Discarded revolver found during FOX 2 report on illegal dumping

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ST. LOUIS COUNTY, Mo. – A FOX 2 crew had a frightening surprise while working on a follow-up report about illegal dumping in north St. Louis County—a partially buried revolver.

FOX 2’s Andy Banker was demonstrating on camera just how dramatic the change has been on Spring Garden Drive one week after our report on a half-mile stretch of the roadside that looked more like a garbage dump. A Riverview public works crew had cleaned up most of the mess after our report last week.

Andy felt something under his foot. It turned out to be a gun, which was turned over to Riverview police.

It was another testament to what area residents and Riverview Mayor Mike Cornell have been saying for years: illegal dumping is dangerous.

“It’s becoming a public nuisance, hazardous, and unsafe to everyone at this point,” Cornell said prior to the gun discovery.

When you clean up one spot in Riverview, the dumping continues in another, he said.

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FOX 2 first highlighted the problem on Stimson Drive in April 2022.

Last week, it was Spring Garden Drive.

Now, the biggest mess is on Scranton Avenue. There are old mattresses and furniture, plus long stretches of garbage bags packed tight with trash elsewhere and dumped just along the avenue.

“As soon as they dump it, we pick it up, and it’s back down there,” Cornell said. “The minute we want to go to a building project or filling potholes, we have to revert and pick up the trash… it’s just the awareness to say, ‘Hey, you cannot do this. We’re watching. We’re paying attention and when you’re caught, you will be held accountable.’”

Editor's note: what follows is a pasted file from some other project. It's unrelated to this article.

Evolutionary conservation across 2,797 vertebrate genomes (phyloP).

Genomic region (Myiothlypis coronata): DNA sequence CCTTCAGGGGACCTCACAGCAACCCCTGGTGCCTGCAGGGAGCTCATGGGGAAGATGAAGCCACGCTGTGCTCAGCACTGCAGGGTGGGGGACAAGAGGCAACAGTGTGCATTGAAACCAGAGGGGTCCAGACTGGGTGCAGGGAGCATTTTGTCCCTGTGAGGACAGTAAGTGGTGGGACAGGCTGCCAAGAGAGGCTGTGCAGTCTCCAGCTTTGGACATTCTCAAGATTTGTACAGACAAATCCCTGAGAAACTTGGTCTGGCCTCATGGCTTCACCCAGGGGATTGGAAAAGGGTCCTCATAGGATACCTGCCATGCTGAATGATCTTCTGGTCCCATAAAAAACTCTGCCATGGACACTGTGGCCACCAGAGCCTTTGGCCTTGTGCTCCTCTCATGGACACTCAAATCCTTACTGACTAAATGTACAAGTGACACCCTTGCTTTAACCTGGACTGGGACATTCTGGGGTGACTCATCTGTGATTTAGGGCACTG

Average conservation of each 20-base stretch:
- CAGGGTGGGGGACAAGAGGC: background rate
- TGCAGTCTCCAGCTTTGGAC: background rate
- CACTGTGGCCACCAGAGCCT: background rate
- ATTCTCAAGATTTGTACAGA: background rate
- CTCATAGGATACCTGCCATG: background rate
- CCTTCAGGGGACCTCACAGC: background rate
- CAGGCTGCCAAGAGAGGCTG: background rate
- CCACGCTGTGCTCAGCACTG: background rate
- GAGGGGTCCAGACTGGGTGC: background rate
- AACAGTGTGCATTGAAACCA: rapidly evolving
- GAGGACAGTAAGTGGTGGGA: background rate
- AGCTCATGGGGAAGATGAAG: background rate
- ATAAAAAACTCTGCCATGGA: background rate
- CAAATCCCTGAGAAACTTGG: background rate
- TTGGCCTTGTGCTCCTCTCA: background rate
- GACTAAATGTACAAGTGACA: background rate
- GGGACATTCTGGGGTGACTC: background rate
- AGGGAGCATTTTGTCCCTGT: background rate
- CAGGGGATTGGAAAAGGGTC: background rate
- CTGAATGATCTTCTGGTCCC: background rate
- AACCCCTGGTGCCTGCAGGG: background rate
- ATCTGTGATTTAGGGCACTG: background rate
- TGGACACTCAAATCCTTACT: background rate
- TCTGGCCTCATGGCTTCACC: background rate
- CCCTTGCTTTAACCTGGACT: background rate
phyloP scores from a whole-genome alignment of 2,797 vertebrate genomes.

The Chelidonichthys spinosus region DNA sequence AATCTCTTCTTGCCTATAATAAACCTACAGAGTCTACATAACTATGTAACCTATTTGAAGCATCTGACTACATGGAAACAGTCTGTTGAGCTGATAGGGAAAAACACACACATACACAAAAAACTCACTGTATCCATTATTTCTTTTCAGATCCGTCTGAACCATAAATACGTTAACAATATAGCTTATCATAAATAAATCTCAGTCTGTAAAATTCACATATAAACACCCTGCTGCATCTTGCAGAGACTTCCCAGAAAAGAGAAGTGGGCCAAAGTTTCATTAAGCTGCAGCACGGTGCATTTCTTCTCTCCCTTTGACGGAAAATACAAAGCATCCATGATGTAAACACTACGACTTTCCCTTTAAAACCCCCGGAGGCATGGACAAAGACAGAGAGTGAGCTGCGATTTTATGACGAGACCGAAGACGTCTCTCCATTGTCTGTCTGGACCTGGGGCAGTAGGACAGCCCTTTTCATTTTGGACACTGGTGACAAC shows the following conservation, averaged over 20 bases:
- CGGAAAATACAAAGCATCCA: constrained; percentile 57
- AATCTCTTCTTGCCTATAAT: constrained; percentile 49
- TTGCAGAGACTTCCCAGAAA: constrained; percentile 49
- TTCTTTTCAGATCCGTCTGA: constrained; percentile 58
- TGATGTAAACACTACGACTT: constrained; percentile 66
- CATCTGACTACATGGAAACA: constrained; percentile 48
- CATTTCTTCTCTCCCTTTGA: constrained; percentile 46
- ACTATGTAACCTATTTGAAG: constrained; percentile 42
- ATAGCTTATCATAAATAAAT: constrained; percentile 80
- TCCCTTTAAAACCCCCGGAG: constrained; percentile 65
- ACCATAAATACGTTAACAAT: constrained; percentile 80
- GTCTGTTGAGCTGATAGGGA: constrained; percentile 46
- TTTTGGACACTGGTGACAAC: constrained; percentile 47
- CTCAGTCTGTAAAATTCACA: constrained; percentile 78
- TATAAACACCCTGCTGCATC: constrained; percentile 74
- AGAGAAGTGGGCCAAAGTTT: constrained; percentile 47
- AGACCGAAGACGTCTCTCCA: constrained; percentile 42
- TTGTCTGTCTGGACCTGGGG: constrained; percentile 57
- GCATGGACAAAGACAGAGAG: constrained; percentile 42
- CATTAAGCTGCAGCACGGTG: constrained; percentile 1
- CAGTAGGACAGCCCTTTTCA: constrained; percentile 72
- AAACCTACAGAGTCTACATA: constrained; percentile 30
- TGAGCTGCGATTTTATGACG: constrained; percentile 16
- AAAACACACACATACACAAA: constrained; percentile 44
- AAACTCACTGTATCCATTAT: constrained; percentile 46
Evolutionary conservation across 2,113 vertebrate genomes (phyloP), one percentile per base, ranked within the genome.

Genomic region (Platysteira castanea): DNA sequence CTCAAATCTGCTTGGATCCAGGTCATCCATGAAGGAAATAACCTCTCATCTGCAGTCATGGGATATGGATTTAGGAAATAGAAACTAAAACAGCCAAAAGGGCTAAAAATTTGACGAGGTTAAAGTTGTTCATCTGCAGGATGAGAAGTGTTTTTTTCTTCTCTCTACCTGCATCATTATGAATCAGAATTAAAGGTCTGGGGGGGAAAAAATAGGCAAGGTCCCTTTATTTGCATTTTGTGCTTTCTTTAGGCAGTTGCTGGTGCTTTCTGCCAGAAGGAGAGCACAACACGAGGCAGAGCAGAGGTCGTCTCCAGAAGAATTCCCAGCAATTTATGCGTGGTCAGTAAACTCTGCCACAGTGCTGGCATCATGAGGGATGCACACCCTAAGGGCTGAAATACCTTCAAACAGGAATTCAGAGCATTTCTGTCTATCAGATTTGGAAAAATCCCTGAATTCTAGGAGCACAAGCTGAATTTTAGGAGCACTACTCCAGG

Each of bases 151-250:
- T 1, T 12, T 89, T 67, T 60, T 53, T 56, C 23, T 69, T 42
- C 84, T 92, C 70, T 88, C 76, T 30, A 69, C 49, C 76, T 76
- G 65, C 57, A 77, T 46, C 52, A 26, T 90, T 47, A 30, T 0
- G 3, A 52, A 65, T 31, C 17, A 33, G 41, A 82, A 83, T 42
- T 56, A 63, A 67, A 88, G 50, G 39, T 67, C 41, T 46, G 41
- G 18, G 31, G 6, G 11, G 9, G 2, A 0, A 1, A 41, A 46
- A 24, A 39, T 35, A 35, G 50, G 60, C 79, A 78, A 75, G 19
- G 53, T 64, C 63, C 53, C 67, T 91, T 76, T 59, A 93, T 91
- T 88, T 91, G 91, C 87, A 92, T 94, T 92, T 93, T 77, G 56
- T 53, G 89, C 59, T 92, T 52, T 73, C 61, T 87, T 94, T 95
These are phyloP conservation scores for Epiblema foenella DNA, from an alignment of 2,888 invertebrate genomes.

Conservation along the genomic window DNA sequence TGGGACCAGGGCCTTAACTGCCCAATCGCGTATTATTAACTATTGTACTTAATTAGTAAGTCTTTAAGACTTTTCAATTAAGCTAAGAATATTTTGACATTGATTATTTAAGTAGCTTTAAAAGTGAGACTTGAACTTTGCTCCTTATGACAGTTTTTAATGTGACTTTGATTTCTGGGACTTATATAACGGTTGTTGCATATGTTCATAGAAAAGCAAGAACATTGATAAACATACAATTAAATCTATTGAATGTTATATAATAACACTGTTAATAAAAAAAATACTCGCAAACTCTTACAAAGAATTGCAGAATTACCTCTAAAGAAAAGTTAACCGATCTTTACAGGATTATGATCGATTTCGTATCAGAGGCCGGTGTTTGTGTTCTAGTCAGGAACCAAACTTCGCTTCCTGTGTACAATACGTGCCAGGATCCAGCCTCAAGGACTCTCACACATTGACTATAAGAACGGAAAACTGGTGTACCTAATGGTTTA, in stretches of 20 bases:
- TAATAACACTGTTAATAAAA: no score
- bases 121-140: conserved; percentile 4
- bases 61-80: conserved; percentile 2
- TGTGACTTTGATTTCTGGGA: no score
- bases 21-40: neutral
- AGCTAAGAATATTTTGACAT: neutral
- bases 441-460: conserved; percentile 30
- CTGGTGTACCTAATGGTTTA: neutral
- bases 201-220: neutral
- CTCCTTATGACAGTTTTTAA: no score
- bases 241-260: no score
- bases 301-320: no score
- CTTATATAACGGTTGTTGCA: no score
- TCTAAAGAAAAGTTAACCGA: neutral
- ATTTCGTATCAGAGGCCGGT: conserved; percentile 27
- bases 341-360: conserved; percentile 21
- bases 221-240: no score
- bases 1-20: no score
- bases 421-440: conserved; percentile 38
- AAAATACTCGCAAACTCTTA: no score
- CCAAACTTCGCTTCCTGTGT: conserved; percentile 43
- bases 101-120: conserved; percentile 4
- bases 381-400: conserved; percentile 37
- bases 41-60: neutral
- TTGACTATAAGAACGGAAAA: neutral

The city has enacted an ordinance boosting fines for dumping from $500 minimum up to $1,000.

New warning signs are posted. The Riverview public works staff has doubled from two to four to keep up with illegal dumping.

The mayor is seeking state grants to add surveillance cameras.

The city is allowing people to use a large industrial dumpster at city hall if they’re struggling with garbage bills, but there will be zero tolerance for any more dumping on the side of the road.

“We hired on an additional two public works employees. We’re going to be doing a massive cleanup to combat overgrown weeds, brush, trash, and debris, as you can see. We will be doing this until April 2024,” Cornell said. “I think now the ordinance will send out a direct message: ‘Hey, we mean business here.’ It has to stop.”

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